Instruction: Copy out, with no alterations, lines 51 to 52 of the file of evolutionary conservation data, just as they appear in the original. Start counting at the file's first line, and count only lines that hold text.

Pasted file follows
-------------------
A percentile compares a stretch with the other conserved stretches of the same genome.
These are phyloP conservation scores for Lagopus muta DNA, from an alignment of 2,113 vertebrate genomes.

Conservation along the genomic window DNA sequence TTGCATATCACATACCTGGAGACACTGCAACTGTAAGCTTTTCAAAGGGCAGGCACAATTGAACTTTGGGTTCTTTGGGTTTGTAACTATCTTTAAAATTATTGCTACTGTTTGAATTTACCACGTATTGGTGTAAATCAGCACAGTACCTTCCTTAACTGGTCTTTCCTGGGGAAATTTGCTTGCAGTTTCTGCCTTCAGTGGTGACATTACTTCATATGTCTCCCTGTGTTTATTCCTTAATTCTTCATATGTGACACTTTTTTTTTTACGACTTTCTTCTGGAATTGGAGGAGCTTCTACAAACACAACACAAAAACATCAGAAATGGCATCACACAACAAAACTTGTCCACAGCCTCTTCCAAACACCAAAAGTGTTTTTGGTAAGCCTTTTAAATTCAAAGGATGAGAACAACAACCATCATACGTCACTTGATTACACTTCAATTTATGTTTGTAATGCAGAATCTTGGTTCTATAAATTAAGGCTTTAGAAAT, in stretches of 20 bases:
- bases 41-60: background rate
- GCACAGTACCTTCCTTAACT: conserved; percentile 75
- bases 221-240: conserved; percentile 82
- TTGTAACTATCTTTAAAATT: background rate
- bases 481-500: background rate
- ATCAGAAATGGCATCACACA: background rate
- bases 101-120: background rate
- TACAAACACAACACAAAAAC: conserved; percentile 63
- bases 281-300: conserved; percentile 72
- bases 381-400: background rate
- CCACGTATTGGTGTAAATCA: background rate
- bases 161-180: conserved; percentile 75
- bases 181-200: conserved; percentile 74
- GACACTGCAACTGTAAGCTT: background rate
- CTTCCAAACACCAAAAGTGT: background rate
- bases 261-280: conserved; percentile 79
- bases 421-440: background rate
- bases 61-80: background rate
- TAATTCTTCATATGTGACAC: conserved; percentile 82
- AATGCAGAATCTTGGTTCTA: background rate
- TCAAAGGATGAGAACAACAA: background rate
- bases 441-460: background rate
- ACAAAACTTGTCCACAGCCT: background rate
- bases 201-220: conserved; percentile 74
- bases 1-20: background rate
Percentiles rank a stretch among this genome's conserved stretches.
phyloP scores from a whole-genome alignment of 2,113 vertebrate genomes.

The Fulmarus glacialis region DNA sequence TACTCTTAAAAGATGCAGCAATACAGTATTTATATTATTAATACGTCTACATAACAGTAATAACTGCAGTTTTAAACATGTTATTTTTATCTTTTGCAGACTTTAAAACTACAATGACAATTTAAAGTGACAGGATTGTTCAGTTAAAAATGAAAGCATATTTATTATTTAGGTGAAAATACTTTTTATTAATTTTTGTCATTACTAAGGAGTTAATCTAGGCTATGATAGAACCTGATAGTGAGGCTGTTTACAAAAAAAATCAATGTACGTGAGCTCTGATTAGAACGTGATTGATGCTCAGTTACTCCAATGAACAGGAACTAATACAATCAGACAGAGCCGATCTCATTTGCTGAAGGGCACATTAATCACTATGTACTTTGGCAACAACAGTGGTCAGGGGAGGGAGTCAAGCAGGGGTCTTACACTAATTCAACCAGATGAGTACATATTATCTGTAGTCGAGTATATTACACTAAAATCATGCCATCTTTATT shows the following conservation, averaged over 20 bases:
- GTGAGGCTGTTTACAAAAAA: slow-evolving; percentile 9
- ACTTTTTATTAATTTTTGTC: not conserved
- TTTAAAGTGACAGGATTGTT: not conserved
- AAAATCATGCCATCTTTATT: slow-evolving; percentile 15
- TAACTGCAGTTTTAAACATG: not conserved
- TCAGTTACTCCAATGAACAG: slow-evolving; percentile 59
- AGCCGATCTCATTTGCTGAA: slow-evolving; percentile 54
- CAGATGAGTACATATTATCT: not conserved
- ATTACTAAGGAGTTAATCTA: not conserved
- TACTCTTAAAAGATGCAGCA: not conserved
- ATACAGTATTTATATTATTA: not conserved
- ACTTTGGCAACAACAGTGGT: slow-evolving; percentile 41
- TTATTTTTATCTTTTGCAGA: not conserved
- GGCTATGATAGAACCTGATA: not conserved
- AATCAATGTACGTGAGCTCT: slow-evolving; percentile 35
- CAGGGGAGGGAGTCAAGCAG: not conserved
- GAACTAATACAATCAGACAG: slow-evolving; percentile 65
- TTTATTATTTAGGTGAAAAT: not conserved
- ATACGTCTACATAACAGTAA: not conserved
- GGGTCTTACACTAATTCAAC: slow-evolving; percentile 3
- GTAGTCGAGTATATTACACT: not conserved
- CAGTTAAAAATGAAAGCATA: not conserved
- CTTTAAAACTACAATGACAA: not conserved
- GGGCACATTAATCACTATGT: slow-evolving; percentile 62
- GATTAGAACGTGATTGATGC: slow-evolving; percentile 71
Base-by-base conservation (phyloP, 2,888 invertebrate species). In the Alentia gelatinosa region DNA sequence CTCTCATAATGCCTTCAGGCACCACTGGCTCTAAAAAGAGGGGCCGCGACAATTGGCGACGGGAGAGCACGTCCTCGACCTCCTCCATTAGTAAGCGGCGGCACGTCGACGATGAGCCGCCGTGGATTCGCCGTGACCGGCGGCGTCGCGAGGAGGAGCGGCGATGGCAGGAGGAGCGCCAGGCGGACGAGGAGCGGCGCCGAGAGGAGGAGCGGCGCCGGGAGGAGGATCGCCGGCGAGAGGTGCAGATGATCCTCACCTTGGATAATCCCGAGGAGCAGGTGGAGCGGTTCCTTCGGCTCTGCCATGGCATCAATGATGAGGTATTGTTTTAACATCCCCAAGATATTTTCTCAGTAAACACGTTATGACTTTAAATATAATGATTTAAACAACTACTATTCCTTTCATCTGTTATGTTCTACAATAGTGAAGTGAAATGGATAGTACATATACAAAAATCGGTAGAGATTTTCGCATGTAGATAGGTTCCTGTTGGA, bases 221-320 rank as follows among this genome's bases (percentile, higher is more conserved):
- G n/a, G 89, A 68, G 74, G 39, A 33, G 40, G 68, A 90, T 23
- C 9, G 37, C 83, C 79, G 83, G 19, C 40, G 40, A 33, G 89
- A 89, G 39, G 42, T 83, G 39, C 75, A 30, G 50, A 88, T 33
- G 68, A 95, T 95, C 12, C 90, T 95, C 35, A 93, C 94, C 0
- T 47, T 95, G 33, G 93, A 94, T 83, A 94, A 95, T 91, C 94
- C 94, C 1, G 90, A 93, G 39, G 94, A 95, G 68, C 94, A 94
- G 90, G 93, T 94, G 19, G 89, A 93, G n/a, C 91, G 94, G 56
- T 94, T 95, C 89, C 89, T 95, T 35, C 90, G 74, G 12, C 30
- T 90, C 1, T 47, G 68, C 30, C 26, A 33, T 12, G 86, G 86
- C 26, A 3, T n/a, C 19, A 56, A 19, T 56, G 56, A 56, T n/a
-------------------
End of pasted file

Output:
- GGGTCTTACACTAATTCAAC: slow-evolving; percentile 3
- GTAGTCGAGTATATTACACT: not conserved